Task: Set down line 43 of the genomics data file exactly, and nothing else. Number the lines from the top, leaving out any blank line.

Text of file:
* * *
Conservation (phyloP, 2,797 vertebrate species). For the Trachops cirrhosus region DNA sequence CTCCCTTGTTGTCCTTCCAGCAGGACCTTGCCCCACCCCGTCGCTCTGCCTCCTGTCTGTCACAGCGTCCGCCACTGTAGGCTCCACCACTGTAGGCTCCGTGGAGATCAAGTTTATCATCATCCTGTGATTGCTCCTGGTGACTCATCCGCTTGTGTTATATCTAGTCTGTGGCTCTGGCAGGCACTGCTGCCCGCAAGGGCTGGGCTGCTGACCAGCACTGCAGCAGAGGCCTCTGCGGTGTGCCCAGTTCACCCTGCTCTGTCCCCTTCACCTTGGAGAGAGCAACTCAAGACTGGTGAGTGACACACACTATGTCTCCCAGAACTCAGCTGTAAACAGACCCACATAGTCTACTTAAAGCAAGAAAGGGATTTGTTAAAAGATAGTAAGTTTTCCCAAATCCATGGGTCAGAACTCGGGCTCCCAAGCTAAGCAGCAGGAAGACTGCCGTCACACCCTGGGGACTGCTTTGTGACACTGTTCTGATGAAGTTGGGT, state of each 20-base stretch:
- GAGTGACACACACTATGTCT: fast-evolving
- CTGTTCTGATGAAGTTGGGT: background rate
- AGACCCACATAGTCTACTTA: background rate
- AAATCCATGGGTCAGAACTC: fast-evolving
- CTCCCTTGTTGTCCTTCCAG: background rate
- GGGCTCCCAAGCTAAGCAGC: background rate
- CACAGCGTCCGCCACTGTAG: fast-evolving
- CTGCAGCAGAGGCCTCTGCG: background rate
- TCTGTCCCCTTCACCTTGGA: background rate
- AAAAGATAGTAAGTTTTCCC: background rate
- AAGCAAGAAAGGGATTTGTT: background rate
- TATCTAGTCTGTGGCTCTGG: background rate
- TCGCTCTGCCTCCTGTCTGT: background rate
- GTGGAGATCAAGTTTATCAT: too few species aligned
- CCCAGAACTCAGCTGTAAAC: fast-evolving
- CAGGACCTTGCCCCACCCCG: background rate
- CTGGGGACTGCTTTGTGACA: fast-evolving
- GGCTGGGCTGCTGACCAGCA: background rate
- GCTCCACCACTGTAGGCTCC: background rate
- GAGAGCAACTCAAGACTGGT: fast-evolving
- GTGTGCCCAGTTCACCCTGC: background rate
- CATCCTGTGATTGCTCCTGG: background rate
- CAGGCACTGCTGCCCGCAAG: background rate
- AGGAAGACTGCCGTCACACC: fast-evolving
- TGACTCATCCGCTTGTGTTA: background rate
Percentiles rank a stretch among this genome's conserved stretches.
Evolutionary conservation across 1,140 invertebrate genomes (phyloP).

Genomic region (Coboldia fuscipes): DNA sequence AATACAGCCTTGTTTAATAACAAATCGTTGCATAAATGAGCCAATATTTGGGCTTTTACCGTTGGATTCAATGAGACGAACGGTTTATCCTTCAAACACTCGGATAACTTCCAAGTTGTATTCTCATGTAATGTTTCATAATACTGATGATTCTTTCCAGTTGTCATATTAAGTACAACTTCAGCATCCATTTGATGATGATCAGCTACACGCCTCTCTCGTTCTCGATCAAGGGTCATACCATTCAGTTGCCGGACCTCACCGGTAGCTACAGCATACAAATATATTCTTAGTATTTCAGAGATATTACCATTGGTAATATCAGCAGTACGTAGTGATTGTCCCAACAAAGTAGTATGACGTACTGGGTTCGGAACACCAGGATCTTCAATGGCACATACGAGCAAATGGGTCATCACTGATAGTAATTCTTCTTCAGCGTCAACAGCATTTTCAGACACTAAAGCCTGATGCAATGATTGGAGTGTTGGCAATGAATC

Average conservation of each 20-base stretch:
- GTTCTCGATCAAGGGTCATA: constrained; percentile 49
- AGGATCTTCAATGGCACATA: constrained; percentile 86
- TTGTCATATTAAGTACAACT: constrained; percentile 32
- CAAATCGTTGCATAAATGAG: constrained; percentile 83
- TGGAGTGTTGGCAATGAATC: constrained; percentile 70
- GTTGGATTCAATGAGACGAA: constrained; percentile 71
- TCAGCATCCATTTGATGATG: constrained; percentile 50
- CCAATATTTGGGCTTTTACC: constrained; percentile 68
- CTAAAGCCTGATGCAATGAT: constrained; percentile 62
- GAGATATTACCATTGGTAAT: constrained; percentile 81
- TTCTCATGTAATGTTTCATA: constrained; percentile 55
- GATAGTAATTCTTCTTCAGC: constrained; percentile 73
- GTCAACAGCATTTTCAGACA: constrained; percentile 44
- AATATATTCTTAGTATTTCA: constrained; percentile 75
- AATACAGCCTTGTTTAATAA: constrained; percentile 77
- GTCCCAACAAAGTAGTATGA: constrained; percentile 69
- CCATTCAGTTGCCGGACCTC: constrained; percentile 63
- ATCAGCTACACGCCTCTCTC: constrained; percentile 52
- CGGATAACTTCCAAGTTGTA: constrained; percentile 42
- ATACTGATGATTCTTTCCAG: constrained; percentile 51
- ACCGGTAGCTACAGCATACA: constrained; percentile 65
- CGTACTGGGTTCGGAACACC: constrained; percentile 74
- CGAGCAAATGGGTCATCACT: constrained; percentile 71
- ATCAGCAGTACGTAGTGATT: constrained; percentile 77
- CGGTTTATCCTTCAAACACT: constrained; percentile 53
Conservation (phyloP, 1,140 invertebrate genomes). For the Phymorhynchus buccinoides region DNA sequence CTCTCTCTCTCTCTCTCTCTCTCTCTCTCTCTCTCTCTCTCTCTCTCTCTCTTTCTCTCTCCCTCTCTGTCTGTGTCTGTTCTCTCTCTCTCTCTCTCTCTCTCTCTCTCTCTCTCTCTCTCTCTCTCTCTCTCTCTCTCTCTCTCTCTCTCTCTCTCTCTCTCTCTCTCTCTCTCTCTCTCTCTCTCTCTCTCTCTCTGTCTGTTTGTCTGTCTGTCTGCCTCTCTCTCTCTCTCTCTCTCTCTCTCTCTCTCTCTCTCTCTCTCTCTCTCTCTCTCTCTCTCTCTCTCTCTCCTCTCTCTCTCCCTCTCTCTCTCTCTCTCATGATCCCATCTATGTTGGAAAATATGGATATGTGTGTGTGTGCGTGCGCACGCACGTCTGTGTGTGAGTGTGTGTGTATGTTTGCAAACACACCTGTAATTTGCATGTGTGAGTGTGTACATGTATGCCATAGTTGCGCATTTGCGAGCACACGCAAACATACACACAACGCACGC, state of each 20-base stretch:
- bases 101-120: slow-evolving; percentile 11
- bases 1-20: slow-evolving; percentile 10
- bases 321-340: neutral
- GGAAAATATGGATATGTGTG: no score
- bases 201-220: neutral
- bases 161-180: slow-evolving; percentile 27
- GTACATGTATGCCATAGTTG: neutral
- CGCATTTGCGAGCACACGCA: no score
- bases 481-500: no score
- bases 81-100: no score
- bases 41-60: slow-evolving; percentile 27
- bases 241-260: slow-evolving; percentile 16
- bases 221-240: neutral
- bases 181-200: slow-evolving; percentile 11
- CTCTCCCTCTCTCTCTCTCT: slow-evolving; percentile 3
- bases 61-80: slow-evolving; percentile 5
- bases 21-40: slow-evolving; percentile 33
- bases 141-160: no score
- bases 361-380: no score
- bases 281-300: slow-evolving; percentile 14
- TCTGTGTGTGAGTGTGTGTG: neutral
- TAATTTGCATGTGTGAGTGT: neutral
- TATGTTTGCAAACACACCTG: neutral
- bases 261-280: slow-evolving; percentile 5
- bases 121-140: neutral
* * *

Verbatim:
- GTCAACAGCATTTTCAGACA: constrained; percentile 44